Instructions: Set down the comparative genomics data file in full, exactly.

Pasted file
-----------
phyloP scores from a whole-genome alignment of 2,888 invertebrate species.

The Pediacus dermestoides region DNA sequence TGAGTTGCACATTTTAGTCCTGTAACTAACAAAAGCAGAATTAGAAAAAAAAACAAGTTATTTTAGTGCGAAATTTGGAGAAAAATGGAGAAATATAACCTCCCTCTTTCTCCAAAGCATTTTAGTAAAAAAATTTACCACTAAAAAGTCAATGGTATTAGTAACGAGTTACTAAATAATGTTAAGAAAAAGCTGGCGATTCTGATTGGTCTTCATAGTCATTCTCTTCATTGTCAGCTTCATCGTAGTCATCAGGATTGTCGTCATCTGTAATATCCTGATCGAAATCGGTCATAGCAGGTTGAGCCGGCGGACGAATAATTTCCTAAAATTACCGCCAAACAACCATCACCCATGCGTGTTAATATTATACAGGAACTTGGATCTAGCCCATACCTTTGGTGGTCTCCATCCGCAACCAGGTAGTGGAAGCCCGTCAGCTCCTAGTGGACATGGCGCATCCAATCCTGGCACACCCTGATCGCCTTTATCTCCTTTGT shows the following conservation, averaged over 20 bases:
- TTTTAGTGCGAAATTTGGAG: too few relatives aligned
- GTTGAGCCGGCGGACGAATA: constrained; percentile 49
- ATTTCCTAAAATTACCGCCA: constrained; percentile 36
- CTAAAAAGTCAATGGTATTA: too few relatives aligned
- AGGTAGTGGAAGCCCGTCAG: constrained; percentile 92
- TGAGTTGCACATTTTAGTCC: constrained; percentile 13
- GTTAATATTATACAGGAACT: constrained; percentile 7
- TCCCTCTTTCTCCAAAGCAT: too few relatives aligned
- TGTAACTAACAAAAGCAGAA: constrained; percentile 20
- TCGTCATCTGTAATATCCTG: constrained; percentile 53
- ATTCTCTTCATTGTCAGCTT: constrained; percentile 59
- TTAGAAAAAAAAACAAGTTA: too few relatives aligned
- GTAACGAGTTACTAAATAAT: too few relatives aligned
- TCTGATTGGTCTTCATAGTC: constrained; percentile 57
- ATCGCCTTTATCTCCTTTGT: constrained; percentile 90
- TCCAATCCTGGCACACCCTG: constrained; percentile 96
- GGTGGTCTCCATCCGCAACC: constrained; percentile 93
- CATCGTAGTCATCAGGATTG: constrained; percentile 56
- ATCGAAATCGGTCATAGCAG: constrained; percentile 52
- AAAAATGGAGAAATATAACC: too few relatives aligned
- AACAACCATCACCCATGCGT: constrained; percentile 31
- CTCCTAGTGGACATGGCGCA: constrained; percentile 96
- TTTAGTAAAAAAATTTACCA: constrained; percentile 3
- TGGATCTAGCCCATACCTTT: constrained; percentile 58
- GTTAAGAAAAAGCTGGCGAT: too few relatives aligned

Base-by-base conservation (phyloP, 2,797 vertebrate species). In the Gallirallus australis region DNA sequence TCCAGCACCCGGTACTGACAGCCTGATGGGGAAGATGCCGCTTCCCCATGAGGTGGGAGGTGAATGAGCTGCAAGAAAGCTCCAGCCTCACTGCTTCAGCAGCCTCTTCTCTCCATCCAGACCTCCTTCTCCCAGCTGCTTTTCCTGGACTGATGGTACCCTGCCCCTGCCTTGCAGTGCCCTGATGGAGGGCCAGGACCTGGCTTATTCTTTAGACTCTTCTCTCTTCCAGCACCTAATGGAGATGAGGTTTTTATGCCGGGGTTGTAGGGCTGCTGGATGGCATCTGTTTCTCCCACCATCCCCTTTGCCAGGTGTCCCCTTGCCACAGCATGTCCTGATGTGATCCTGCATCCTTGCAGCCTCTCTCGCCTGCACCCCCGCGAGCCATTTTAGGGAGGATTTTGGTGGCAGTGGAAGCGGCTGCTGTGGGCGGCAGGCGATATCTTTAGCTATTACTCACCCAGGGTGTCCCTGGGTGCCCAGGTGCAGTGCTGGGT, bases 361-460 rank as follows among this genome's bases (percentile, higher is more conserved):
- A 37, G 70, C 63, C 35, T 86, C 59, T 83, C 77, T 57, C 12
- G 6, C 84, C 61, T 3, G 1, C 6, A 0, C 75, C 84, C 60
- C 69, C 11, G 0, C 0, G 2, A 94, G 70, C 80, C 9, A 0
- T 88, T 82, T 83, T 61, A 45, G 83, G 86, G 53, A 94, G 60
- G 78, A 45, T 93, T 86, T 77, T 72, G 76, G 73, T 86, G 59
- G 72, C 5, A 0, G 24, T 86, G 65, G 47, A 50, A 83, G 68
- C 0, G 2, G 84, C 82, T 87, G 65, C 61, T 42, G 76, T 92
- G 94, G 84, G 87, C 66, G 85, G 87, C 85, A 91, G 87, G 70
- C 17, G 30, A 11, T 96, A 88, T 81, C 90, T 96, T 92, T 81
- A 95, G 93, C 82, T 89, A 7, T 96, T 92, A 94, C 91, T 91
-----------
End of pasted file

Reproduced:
phyloP scores from a whole-genome alignment of 2,888 invertebrate species.

The Pediacus dermestoides region DNA sequence TGAGTTGCACATTTTAGTCCTGTAACTAACAAAAGCAGAATTAGAAAAAAAAACAAGTTATTTTAGTGCGAAATTTGGAGAAAAATGGAGAAATATAACCTCCCTCTTTCTCCAAAGCATTTTAGTAAAAAAATTTACCACTAAAAAGTCAATGGTATTAGTAACGAGTTACTAAATAATGTTAAGAAAAAGCTGGCGATTCTGATTGGTCTTCATAGTCATTCTCTTCATTGTCAGCTTCATCGTAGTCATCAGGATTGTCGTCATCTGTAATATCCTGATCGAAATCGGTCATAGCAGGTTGAGCCGGCGGACGAATAATTTCCTAAAATTACCGCCAAACAACCATCACCCATGCGTGTTAATATTATACAGGAACTTGGATCTAGCCCATACCTTTGGTGGTCTCCATCCGCAACCAGGTAGTGGAAGCCCGTCAGCTCCTAGTGGACATGGCGCATCCAATCCTGGCACACCCTGATCGCCTTTATCTCCTTTGT shows the following conservation, averaged over 20 bases:
- TTTTAGTGCGAAATTTGGAG: too few relatives aligned
- GTTGAGCCGGCGGACGAATA: constrained; percentile 49
- ATTTCCTAAAATTACCGCCA: constrained; percentile 36
- CTAAAAAGTCAATGGTATTA: too few relatives aligned
- AGGTAGTGGAAGCCCGTCAG: constrained; percentile 92
- TGAGTTGCACATTTTAGTCC: constrained; percentile 13
- GTTAATATTATACAGGAACT: constrained; percentile 7
- TCCCTCTTTCTCCAAAGCAT: too few relatives aligned
- TGTAACTAACAAAAGCAGAA: constrained; percentile 20
- TCGTCATCTGTAATATCCTG: constrained; percentile 53
- ATTCTCTTCATTGTCAGCTT: constrained; percentile 59
- TTAGAAAAAAAAACAAGTTA: too few relatives aligned
- GTAACGAGTTACTAAATAAT: too few relatives aligned
- TCTGATTGGTCTTCATAGTC: constrained; percentile 57
- ATCGCCTTTATCTCCTTTGT: constrained; percentile 90
- TCCAATCCTGGCACACCCTG: constrained; percentile 96
- GGTGGTCTCCATCCGCAACC: constrained; percentile 93
- CATCGTAGTCATCAGGATTG: constrained; percentile 56
- ATCGAAATCGGTCATAGCAG: constrained; percentile 52
- AAAAATGGAGAAATATAACC: too few relatives aligned
- AACAACCATCACCCATGCGT: constrained; percentile 31
- CTCCTAGTGGACATGGCGCA: constrained; percentile 96
- TTTAGTAAAAAAATTTACCA: constrained; percentile 3
- TGGATCTAGCCCATACCTTT: constrained; percentile 58
- GTTAAGAAAAAGCTGGCGAT: too few relatives aligned

Base-by-base conservation (phyloP, 2,797 vertebrate species). In the Gallirallus australis region DNA sequence TCCAGCACCCGGTACTGACAGCCTGATGGGGAAGATGCCGCTTCCCCATGAGGTGGGAGGTGAATGAGCTGCAAGAAAGCTCCAGCCTCACTGCTTCAGCAGCCTCTTCTCTCCATCCAGACCTCCTTCTCCCAGCTGCTTTTCCTGGACTGATGGTACCCTGCCCCTGCCTTGCAGTGCCCTGATGGAGGGCCAGGACCTGGCTTATTCTTTAGACTCTTCTCTCTTCCAGCACCTAATGGAGATGAGGTTTTTATGCCGGGGTTGTAGGGCTGCTGGATGGCATCTGTTTCTCCCACCATCCCCTTTGCCAGGTGTCCCCTTGCCACAGCATGTCCTGATGTGATCCTGCATCCTTGCAGCCTCTCTCGCCTGCACCCCCGCGAGCCATTTTAGGGAGGATTTTGGTGGCAGTGGAAGCGGCTGCTGTGGGCGGCAGGCGATATCTTTAGCTATTACTCACCCAGGGTGTCCCTGGGTGCCCAGGTGCAGTGCTGGGT, bases 361-460 rank as follows among this genome's bases (percentile, higher is more conserved):
- A 37, G 70, C 63, C 35, T 86, C 59, T 83, C 77, T 57, C 12
- G 6, C 84, C 61, T 3, G 1, C 6, A 0, C 75, C 84, C 60
- C 69, C 11, G 0, C 0, G 2, A 94, G 70, C 80, C 9, A 0
- T 88, T 82, T 83, T 61, A 45, G 83, G 86, G 53, A 94, G 60
- G 78, A 45, T 93, T 86, T 77, T 72, G 76, G 73, T 86, G 59
- G 72, C 5, A 0, G 24, T 86, G 65, G 47, A 50, A 83, G 68
- C 0, G 2, G 84, C 82, T 87, G 65, C 61, T 42, G 76, T 92
- G 94, G 84, G 87, C 66, G 85, G 87, C 85, A 91, G 87, G 70
- C 17, G 30, A 11, T 96, A 88, T 81, C 90, T 96, T 92, T 81
- A 95, G 93, C 82, T 89, A 7, T 96, T 92, A 94, C 91, T 91